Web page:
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Pakistan declares locust swarm emergency

Jenipher Camino Gonzalez
February 1, 2020

Prime Minister Imran Khan declared the emergency to protect crops and help farmers. The Pakistani government said it was the worst locust infestation in more than two decades.

A locust swarm in Pakistan
Image: picture-alliance/AP Photo/S. Baluch

Pakistan's government declared a national emergency on Saturday in response to swarms of desert locusts in the eastern part of the country.

Prime Minister Imran Khan made the emergency declaration following a government briefing on the situation on Friday.

"We are facing the worst locust infestation in more than two decades and have decided to declare national emergency to deal with the threat," Information Minister Firdous Ashiq Awan said on Saturday.

The desert locusts — large herbivores that resemble grasshoppers — arrived in Pakistan from Iran in June and have already ravaged cotton, wheat, maize and other crops.

Read more: East Africa: Why are locusts so destructive?

Locust plagues in Africa, the Middle East and South Asia

Favorable weather conditions and a delayed government response have helped the locusts breed and attack crop areas.

Their potential for large-scale destruction is raising fears of food insecurity.

National Food Security Minister Makhdoom Khusro Bak­h­tiar said the locust swarms were currently on the Pakistan-India border around Cholistan and were previously in Sindh and Balochistan, Pakistani newspaper Dawn reported.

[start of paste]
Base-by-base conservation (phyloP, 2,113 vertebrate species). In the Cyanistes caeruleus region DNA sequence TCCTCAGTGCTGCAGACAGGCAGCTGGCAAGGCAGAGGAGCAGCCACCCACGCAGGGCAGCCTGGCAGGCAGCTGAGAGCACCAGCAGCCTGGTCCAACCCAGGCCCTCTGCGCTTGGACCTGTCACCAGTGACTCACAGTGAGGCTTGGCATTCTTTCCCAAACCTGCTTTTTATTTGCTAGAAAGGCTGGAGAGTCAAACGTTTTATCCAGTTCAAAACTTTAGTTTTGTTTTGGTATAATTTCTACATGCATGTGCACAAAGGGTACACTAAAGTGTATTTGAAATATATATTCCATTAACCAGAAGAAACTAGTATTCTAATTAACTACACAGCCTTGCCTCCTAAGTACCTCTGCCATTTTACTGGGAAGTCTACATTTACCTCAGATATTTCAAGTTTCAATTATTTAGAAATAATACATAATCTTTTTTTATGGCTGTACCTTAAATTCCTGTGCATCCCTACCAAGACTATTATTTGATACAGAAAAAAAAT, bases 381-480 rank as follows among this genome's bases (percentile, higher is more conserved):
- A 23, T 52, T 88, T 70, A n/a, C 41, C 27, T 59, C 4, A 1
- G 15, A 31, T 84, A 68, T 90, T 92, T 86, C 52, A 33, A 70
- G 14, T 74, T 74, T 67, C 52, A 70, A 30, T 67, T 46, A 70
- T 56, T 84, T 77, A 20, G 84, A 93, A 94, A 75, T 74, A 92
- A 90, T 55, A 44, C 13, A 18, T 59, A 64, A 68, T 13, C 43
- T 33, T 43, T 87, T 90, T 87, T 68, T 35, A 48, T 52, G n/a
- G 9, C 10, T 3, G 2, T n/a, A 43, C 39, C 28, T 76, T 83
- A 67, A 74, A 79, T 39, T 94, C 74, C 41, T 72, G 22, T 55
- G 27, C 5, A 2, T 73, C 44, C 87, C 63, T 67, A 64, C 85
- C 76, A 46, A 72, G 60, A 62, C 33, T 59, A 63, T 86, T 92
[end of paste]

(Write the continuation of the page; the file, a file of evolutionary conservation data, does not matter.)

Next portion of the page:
"The locust attack is unprecedented and alarming," Bak­h­tiar told Pakistani lawmakers in a briefing on Friday.

"Action has been taken against the insect over 0.3 million acres (121,400 hectares) and aerial spray was done on 20,000 hectares," he was quoted as saying by Pakistani newspaper The Express Tribune. "District administrations, voluntary organizations, aviation division and armed forces are put into operation to combat the attack and save the crops," he added.

Prime Minister Imran Khan pledged to tackle the issue, adding that protection of agriculture and farmers was the government's priority.

"The federal government will take all possible steps and provide required facilities to protect crops from any possible danger with special focus on the danger of locust," Khan said, according to Dawn.

The last time Pakistan saw a serious threat of locusts was in 1993. Currently, locust swarms are affecting neighboring India and countries in East Africa.

Somalia declares 'national emergency'

On Sunday, Somalia declared its locust infestation a national emergency. The locust invasion has swept over the Horn of Africa, devastating crops in one of the most vulnerable regions in the world. 

 "The Ministry of Agriculture... has declared a national emergency in view of the current desert locust upsurge, that poses a major threat to Somalia's fragile food security situation," the ministry statement read.  "Food sources for people and their livestock are at risk," the statement warned. 

The locusts have caused major agricultural destruction and hunger. 

"Given the severity of this desert locust outbreak, we must commit our best efforts to protect the food security and livelihoods of Somali people," said Minister of Agriculture Said Hussein. "If we don't act now, we risk a severe food crisis that we cannot afford."